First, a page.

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Spain's National Audience court has acquitted the chief of Catalonia's Mossos d'Esquadra police force, Josep Lluís Trapero, and three other senior Catalan police and interior ministry figures, in a judicially split decision, by two votes to one. Only the presiding judge, Concepción Espejel, believed the accused were guilty of sedition in the case, which was centred on the role played by the Catalan police in the 2017 independence referendum

The acquittal is a severe blow to the Spanish public prosecutors and their arguments, which have failed to stand up, not even for the lesser offence of disobedience. The prosecutors will, in all probability, appeal the sentence, which has clearly set the Mossos d'Esquadra force apart from the Catalan government's strategy of moving towards independence. The ruling also leaves a huge question mark over Joaquim Forn, Catalan interior minister in 2017, jailed for sedition based on argument that he, as minister responsible for the Mossos, manipulated the corps against the powers of the Spanish state.

Judges Ramón Saéz and Francisco Vieira consider that it has not been proven that the defendants "tried to prevent or hinder compliance with the rulings of the Constitutional Court, the High Court of Catalonia and the Catalonia public prosecutors" nor that they made accords with those who were leading the independence process, or supported the actions of independence supporters by encouraging the Mossos to be passive.

The ruling explains that there is no incriminating evidence to reveal an accord among the accused to operate as a tool in the independence process and put the police apparatus, dependent on the Catalan government, at its political service. Nor is there evidence of such agreements between the accused and any of those persons convicted in the Supreme Court referendum trial as co-perpetrators of the crime of sedition, or with other organizers of the referendum and its preparations.

The prosecutors had demanded 10 years' imprisonment for Trapero, police director general Pere Soler, and interior ministry secretary general Cèsar Puig and 4 years for police superintendent Teresa Laplana, all for offences of sedition, offering as an alternative offence the crime of disobedience, for which heavy fines and disqualification from public office were requested. 

Arguments discredited

The ruling notes that there are many facts that discredit the hypothesis of the existence of an accord between the defendants and those who convoked, organized and led the citizen mobilization which on September 20th 2017 protested against the judicial searches and then days later on October 1st held the referendum.

In this regard, it explains that the defendants did not communicate with the political and social leaders who called the referendum and the mobilizations during the period of September and October 2017; and the Mossos d'Esquadra prefecture, with chief Trapero at its apex, publicly disapproved on 23th September of statements by the Catalan interior minister, on whom they were hierarchically dependent, affirming the police force's commitment to the law and the decisions made by the judges.

The judges of the National Audience also point out as counter arguments that on two occasions, on 26th and 28th September, Trapero met with the-then president of CataloniaCarles Puigdemont, to ask him to call off the referendum, while the chief also stated, this time at the government's security committee on September 28th, to the president and the interior minister, that the Mossos intended to comply with the law and judges' rulings.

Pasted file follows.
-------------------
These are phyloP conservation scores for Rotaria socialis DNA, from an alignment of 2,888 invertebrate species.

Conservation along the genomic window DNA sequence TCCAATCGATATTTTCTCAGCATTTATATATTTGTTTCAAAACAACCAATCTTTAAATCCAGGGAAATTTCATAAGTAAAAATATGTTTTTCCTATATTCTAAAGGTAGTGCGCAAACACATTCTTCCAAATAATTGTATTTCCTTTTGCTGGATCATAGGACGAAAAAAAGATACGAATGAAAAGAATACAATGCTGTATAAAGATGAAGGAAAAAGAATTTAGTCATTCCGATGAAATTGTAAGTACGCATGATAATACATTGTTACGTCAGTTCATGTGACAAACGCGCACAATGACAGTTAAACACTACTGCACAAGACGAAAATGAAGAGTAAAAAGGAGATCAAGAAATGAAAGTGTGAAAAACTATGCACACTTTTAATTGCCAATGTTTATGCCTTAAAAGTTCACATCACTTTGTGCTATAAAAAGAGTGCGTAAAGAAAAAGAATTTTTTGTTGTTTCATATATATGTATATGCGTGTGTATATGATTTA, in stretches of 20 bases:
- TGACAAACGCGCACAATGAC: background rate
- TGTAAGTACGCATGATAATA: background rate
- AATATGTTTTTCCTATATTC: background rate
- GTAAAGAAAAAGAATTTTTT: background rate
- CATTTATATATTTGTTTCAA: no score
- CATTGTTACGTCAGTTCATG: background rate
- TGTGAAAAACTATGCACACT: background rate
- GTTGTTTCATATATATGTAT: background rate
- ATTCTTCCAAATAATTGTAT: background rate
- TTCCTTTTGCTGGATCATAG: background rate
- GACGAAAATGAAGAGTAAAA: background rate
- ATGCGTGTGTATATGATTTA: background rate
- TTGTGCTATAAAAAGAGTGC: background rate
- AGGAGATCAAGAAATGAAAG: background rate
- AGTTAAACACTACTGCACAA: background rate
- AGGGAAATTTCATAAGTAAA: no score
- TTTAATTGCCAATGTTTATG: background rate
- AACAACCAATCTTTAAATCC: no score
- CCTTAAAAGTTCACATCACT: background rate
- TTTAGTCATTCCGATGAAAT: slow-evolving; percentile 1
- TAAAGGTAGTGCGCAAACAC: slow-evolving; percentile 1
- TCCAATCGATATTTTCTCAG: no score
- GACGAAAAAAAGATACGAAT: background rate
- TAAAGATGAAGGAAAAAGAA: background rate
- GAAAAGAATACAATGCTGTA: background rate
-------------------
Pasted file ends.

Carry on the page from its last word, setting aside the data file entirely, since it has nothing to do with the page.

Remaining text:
In the same vein, the court argues that the main defendant, Trapero, continued to state after October 1st, in a meeting with the corps commanders on October 13th, that the police had to act under criteria of political neutrality, impartiality and professionalism, executing the decisions of judges and prosecutors.

The plan to arrest the government, a key element

The ruling highlights that chief Trapero, along with other Mossos commissioners, prepared an operation for the arrest of Catalan government officials and political figures on the day of Catalonia's unilateral declaration of independence, in anticipation of judicial authorities deciding to order such action.

The judges also add that on several occasions, during the period under review, Mossos police officers intervened effectively and forcefully against mobilizations aimed at holding the referendum. They consider it key, for its importance, the support that a Mossos operation gave to enable a judicial search of the headquarters of the Unipost private mail company on September 19th, which prevented polling stations from being formally constituted.

The 20th September protest

For the court, Trapero's performance as police chief on September 20th, 2017 was not one of collaboration with the pro-independence movement, as alleged by the prosecutors, but rather he managed the situation in a way that avoided serious harm. He attempted to comply with the court ruling, as he had done previously with the orders issued by the public prosecutors.

In the case of Laplana, principally accused over her actions on that same day, the court ruling states that she had no command over the units responsible for public order and her function was to serve as a means of communication and liaison between the Mossos d'Esquadra command with the units that were present, and the Catalan vice-presidency, whose headquarters was being searched, and above all, with the judicial commission conducting the search. The court concludes that the accusations (that she repeatedly and intentionally denied providing the judicial search group with the help it required) are not supported by any evidence. In the same way, the ruling considers that the two interior ministry official, Soler and Puig, were not involved in the police operation on those two days.